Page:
I Use Drugs while Having Sex (PnP)
Using recreational drugs before or during sex may increase the risk of picking up or passing on HIV and other STIs. This is because using recreational drugs can lower your inhibitions and make it more likely you will take risks with your sexual health.
If you often use drugs while having sex, consider going on PrEP as a means of added protection against HIV if you have trouble negotiating condom use while high.
If you are going to be in a situation where drugs and sex are likely to be available, carry condoms with you and let your sex partner know you intend to use them. Keep some spares handy. Plan a safer sex strategy. For example, “Before anal sex starts to happen, I will reach for condoms.”
Sometimes the hardest time to maintain your safe sex strategy is during periods of coming down, so keeping condoms handy at all times throughout the party experience is important.
If you realize things are getting hot and you don’t have any condoms handy, ask your partner or anyone else for some, consider lower risk sexual activities like oral sex or find someone who has condoms.
Reduce Your Risk
Condoms are still an effective tool to reduce the risk of picking up or passing on HIV is to use condoms when having anal sex, particularly with guys whose HIV status you don’t know or are unsure of or with guys whose status is not the same as yours.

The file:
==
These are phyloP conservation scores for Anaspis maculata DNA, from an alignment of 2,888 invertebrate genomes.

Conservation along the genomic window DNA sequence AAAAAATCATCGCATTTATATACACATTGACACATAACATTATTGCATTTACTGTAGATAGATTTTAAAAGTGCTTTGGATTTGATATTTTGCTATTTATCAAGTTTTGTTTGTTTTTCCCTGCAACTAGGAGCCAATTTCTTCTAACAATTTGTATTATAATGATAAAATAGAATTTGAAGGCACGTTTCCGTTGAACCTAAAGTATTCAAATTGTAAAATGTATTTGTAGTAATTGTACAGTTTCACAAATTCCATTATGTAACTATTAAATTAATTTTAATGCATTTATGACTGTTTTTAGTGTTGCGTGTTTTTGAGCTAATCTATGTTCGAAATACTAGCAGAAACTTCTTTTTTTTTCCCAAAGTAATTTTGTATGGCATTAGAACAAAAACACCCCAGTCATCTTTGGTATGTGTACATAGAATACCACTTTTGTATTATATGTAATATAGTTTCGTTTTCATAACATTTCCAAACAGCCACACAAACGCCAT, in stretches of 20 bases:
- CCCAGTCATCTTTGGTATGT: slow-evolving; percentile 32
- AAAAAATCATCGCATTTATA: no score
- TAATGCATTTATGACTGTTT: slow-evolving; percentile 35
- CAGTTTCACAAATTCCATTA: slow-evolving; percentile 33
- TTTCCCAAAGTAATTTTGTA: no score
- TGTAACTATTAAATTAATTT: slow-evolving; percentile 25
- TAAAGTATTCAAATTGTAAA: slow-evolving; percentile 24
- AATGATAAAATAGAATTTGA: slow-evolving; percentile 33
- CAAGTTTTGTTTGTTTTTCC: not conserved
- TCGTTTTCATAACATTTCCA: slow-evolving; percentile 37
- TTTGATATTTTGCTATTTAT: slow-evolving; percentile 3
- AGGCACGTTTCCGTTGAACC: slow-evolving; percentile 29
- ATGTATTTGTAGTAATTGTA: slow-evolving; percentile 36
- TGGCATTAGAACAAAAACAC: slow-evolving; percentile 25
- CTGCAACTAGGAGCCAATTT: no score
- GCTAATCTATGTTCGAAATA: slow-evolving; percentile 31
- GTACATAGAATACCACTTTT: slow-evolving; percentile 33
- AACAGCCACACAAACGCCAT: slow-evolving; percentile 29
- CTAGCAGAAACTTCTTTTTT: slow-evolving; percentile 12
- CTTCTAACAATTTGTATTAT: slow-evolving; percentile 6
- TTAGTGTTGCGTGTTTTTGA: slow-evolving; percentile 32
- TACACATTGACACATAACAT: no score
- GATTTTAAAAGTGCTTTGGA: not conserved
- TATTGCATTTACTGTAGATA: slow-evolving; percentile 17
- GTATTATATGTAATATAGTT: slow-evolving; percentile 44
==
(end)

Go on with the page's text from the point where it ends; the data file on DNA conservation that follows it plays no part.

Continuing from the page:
When using condoms, it is a good idea to use lube. Take your time; do not rush it! Rushed or aggressive anal sex can increase the likelihood of condom tears and other problems.
In reference to HIV transmission, pre-exposure prophylaxis (PrEP) refers to a prevention strategy in which HIV-negative individuals take an anti-HIV medication once-a-day. While PrEP is a relatively new prevention tool, studies have shown that an individual who is on PrEP and adheres to treatment guidelines is risk-free from contracting HIV in the occasion that they are exposed to the virus. British Columbians can access PrEP without cost as of January 2018.
Check out HIM’s getpreped.ca for everything you need to know about PrEP.
It’s important to remember that while PrEP effectively protects from HIV, it does not protect from other STIs, so you might want to consider using PrEP along with some of the other risk-reduction tools outlined in this page.
Knowing your HIV status and that of your partner will allow you to make decisions about how to best reduce sexual risk-taking (this requires regular HIV testing).
Limit Your Partners
Another way to reduce your risk is to limit your number of partners, or establish friends-with-benefits, or regular partners who you communicate with and trust.
Sometimes guys forget that semen can be on their hands or faces. Try not to get semen in your eyes. Using someone else’s semen as lube when you masturbate can also be risky. If a finger goes in your anus, make sure it doesn’t have someone else’s semen on it.
Harm Reduction (may be less risky, but not risk-free)
Guys reduce the spread of HIV in several other ways:
- having less risky sex (hand jobs, oral sex, etc.)
- sero-sorting (looking for partners with the same HIV status)
- strategic positioning (putting the negative guy on top)
- not ejaculating inside each other (pulling out or withdrawal)
- ensuring that both partners are free of other STIs by getting tested
Undetectable Viral Load
The BC Centre for Excellence in HIV/AIDS and other HIV/AIDS research institutions have found that the risk of HIV transmission for sero-discordant couples (one is positive, the other is negative) is nonexistent if the HIV-positive partner is on treatment, has an undetectable viral load and is free of STIs.